27 Apr Understanding the AO
The Administrative Office of the United States Courts (AO) is an administrative agency that is the central support entity for the judicial branch providing a wide range of administrative, legal, financial, management, program, and information technology services to the federal courts.
When I became a federally-certified interpreter, I was under the mistaken impression that I had now fallen under the protection of the Administrative Office of the U.S. Courts (AO) for all matters having to do with my new status. This was a misconception shared by many of my colleagues back then and still is now. There is an expectation, spoken or unspoken, for the AO to come to our rescue, assuage all our woes, and deliver us from all evil as it pertains to our federally-certified interpreter status.
During my first years as a member of this new professional group created as a direct result of the certification process for interpreters in the federal courts system, I thought the people in Washington were just not paying attention to all the irregularities being reported: mainly federal courts that were not contracting the certified interpreters created by the AO, either because they were favoring non-certified and “cheaper” interpreters, or just not appointing an interpreter at all for their non-English-speaking defendants. Then there was the cry for higher rates that federally-certified interpreters raised from time to time, usually ignored as well.
The Limits of the Power
The reality is that the AO is not some sort of “central command” for the U.S. courts, and federal judges don’t answer to the AO. In any event, they would answer to the court of appeals. Each district court contracts interpreters as needed, and the AO has very little say in the matter, if any. On the other hand, some district courts’ staff in charge of contracting interpreters don’t seem to know that the funding for these services comes directly from D.C. and, therefore, contracting “cheaper”—i.e., non-certified—versus “more expensive”—i.e., certified—interpreters has no real impact on their local courts’ budgets.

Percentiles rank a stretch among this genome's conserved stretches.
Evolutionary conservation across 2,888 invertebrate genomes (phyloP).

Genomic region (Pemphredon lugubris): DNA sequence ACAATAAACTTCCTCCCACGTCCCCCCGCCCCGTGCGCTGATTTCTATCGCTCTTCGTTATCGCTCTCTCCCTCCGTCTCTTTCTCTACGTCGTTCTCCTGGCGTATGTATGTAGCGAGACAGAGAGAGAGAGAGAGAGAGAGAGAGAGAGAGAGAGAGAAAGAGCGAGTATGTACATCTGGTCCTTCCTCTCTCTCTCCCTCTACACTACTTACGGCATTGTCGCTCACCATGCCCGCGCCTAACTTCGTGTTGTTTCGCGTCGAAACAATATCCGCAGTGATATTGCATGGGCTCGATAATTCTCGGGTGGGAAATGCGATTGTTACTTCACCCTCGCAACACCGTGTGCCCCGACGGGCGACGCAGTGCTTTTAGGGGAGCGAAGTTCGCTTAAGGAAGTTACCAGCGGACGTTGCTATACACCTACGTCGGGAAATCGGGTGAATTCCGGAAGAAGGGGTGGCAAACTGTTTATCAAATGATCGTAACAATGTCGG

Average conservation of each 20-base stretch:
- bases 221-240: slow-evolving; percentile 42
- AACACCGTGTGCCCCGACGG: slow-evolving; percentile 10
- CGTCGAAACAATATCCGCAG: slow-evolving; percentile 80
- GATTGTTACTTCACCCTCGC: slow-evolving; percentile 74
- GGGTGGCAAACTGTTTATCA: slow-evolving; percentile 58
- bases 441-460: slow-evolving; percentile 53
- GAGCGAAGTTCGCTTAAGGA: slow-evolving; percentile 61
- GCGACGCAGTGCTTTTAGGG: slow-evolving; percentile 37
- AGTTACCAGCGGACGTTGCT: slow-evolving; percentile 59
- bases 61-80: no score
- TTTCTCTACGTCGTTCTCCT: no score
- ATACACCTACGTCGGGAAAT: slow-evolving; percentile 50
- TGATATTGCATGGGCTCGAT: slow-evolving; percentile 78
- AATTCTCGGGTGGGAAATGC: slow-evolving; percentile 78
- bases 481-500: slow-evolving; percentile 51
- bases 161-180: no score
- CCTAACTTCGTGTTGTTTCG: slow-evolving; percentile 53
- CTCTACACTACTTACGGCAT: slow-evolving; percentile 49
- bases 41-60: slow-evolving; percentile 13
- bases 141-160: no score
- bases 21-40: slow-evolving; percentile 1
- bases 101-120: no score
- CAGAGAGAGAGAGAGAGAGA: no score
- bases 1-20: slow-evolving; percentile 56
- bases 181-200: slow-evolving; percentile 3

As the officer in charge of the interpreters program at the AO shifted from someone with no knowledge whatsoever of foreign languages—never mind what interpreters did in court—, to someone with at least a background in languages and then, ten years ago, to someone who was not only a federally-certified interpreter but also had decades of experience in the field, the lines of communication opened, information flowed, understanding became a two-way street, and… well, the realization sunk in: the AO is a support agency for the federal courts, not the interpreters working in those courts!
Established in 1939, the Administrative Office is the administrative arm of the federal Judiciary devoted to serving the courts in fulfilling the federal judicial system’s critical mission, which is providing justice to the citizens of this country. The agency provides service to the federal courts in three essential areas: administrative support, program management, and policy development. It is charged with implementing the policies of the Judicial Conference of the United States and supporting the network of Conference committees.